No Depression ~ Kim Ruehl
Now for something completely different. This one landed on my desk from Hearth Music PR, and it sounds real nice. Very simple, basic, duo stuff (guitar, mandolin, duo harmonies). It's heavy on the harmonies and dynamics. Walker's voice is smooth and pliant. Her songs are a little predictable in the sense that they sound like something you may have already heard. Some people count that as an asset, others see it as a drawback. I'll let you decide. Regardless, they throw in a Paul Simon cover ("Graceland"), a Peter Rowan tune ("Mississippi Moon"), and a darn good song about a couple of mules ("Come on Mule"). There's some wonderful chemistry between these two and the instrumentation is decidedly skillful... These two are far better suited for their own originals, as Simon's masterpiece gives way to "Sweet Sunny Sounth" and a fabulous a capella "Yellow Haired Girl".
Folkwords.com ~ Tom Franks
From the moment I started listening to 'We Made It Home' from Melody Walker & Jacob Groopman, I knew I was heading into a rewarding experience. Some albums that just reach you and this is one of We Made It Homethem. The voices instantly engage with distinctive timbres and an amalgam of rich, warm harmonies. The narratives are supremely seductive and you're involved with the stories the songs portray. And the musical web they weave is engaging and gifted.
So with that sounding pretty positive what do we have? There's a set of well-written songs from Melody, a pair of double-headers with Jacob, a Paul Simon cover and a traditional - and across the board they are as unflawed as they are eclectic. I try to avoid track-by-track reviews, but many of the songs on 'We Made It Home' are sublime with a depth that demands description.
The title track 'We Made It Home' erupts with an ebullient vocal rush, filled with emotive energy; the gentle slide into the luscious duet 'Retinue' is an absolute treat, while 'Betelgeuse' is a supremely spiritual song intimating the expected supernova of Orion's red star. And then comes 'Black Grace', with its gospel-category songwriting pedigree - a fiercely reflective song that breaks boundaries to present a humble human view of what we do and where we are - here or elsewhere. There's the jovial, bluegrass-inspired family truths of 'Come On Mule', and by contrast the lilting melody and sombre lyrics defining the life story of boxing chimpanzee, 'Billy the Champ' - just listen to 'time to go back to Africa' and hear a single phrase move you.
The tenderness between these two musicians is palpable, the understanding that blends their voices and the conviction that runs through their music makes each song an experience to savour. From their splendidly picked cover of 'Gracelands' to the mandolin-inspired rich-vein vocal of 'Sweet Sunny South' it's there for all to hear. And no, I didn't cover every song.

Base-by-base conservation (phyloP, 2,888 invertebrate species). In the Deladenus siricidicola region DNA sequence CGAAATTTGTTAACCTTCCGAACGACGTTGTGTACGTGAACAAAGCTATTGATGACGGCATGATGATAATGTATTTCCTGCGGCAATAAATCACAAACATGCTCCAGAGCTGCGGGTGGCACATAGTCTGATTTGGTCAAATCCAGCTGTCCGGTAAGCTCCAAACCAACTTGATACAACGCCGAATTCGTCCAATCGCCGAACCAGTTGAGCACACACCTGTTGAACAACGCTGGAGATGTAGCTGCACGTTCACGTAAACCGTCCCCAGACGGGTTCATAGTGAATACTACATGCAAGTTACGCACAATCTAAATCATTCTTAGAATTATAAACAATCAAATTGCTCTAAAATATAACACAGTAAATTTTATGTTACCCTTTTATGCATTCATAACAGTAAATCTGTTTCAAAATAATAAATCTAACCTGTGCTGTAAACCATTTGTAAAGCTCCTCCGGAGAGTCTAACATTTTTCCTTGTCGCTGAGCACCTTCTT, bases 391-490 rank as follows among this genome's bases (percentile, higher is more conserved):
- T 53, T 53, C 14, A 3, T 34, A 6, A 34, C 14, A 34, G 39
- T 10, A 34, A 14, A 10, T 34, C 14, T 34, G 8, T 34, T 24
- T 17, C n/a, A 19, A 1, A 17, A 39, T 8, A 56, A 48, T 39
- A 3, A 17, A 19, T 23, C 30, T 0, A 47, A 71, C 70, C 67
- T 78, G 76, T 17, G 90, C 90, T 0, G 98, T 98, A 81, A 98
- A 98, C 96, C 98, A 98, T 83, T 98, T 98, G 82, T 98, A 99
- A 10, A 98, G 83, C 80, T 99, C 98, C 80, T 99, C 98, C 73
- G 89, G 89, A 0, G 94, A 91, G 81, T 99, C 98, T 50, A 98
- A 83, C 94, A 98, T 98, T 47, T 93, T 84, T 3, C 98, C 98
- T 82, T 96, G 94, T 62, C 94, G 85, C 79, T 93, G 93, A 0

Blabber 'n' Smoke ~ Paul Kerr
We Made It Home is the debut album as a duo from this pair of San Francisco based acoustic musicians and it's a bit of departure from their bluegrass group Front Country. Stripped back to the basics with two voices and a handful of instruments (guitar, banjo and mandolin) they forsake dizzying string breakouts and concentrate on their songs which are delivered with the minimum of fuss. Both Walker and Groopman have fine voices and when they sing together the effect is sublime while their finger picking is exemplary. The temptation is to compare them to Gillian Welch and David Rawlings but Walker and Groopman have a jauntier bounce at times although on the more sombre songs they do approach Welch's gravitas and earnestness.
Populated for the most part with Walker originals (with two co writes with Groopman) there are covers of Paul Simon's Graceland (which allows Groopman to display his guitar skills) and of Peter Rowan's Mississippi Moon (learned from a Jerry Garcia album) delivered with a "so laid back it's horizontal" style with wonderful harmonies and very fine mandolin. Walker's song's subjects range from the traditional sounding title song which opens the album in fine style to musings on astronomy on the rippling Betelgeuse. While the story of an ex circus chimp (Billy the Chimp) and the train song Little Blue Caboose are at the very least toe tapping the duo excel on those strained and tortured songs which are scattered throughout the album. Aside from the Rowan cover they take the traditional Sweet Sunny South and capture that high lonesome sound that can send a chill down the spine.Retinue is a folkier contribution which almost sounds like John Prine as Walker and Groopman sing a sad love song. The stars collide on the standout song here, Black Grace. A halting and haunting hymn to a heaven on earth it earned Walker a first prize in this year's Merlefest. It's a wonderful piece with strong vocals from Walker as she ponders the mysteries of the firmament while guitar and mandolin weave an intricate and delicate backdrop.